"It does not matter. Your extremity is greater than mine."
He stood looking after the slim girl who carried her head so high. "How like a Kentucky Laughton. Thoroughbred stock, all!" He tossed the bag in his hand. "'Tis why they are where they are today." Then his keen old eyes softened. "And why they are what they are, today. Bless her tender heart to stoop to an old cattle man in the mire. As for this - I must see Irish Mike," and he hurried off with surprising speed.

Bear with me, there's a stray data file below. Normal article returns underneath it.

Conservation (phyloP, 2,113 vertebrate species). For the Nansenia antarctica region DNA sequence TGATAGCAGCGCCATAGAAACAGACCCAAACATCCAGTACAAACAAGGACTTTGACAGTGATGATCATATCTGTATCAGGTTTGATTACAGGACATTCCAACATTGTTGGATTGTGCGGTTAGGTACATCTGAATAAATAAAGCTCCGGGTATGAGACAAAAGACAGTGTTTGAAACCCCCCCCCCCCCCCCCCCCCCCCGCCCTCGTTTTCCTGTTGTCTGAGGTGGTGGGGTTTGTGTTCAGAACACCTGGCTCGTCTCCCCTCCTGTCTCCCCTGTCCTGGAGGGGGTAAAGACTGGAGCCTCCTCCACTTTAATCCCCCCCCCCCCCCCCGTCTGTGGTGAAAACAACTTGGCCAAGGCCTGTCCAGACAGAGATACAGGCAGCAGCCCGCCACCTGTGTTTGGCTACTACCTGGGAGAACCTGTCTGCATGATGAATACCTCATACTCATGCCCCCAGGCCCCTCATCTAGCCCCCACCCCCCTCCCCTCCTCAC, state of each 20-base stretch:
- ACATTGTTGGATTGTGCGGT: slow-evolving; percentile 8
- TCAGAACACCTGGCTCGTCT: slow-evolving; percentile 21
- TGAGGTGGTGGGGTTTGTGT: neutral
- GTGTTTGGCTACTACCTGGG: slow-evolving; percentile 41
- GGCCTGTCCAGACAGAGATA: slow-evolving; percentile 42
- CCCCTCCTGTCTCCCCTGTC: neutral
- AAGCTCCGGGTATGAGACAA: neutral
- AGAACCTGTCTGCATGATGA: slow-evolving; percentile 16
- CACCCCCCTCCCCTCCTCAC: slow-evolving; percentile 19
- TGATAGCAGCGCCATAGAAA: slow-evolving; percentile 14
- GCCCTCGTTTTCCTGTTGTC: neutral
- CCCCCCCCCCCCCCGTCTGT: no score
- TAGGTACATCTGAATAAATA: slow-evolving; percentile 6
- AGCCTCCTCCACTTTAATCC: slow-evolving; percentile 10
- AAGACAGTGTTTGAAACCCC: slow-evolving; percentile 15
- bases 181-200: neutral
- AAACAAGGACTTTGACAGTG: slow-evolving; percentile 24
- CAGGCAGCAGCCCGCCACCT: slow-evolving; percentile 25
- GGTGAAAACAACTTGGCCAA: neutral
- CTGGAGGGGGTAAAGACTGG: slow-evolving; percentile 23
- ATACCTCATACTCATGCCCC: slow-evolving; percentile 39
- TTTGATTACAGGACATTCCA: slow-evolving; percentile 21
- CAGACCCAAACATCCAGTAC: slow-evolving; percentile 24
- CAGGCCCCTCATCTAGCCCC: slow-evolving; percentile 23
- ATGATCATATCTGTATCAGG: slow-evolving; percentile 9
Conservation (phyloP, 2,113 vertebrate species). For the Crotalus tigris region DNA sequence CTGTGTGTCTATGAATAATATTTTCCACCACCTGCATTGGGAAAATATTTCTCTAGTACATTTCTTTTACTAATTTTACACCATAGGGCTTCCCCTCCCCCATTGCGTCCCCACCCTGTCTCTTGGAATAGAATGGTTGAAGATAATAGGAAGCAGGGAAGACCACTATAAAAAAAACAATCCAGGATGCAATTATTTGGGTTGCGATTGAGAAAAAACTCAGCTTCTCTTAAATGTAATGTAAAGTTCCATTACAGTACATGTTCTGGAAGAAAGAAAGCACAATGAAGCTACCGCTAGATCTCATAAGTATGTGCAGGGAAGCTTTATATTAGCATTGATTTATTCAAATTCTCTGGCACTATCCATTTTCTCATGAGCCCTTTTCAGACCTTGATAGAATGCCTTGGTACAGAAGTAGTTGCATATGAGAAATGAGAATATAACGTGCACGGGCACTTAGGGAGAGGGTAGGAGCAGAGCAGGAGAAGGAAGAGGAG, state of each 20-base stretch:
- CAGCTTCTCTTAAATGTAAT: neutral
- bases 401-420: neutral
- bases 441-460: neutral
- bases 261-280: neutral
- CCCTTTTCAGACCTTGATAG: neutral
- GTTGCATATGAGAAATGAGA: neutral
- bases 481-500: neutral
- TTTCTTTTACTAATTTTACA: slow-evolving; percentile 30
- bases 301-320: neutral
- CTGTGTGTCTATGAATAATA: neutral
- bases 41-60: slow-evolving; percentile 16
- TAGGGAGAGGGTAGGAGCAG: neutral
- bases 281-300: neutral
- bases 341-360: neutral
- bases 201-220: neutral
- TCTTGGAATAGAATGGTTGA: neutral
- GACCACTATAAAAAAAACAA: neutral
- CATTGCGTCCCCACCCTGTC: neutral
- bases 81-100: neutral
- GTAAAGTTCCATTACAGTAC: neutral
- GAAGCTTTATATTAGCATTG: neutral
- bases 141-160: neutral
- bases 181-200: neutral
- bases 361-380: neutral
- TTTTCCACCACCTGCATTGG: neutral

Bets rose. Every gambler had been apprised of the sure thing and flocked to the betting like bears to a honey tree.
"Have ye put up ye'r money, Eric?" asked Irish Mike, late the next night.
"Ah. So." Mike's shrewd gave slid from the young man's face.
"They do say that Slick-heels Saul is beginnin' to worry over the $20,000 he's staked. The shoestring gang have gathered in the information fr'm th' express agent that the auld cattle man owns a big Spanish grant down in the valley, and has $50,00 to his credit in certificates of deposit from the express company. 'Tis as good as gold."
"Mike, have you ever seen him before?"
It was the last day of the fiesta and the famous race was at hand.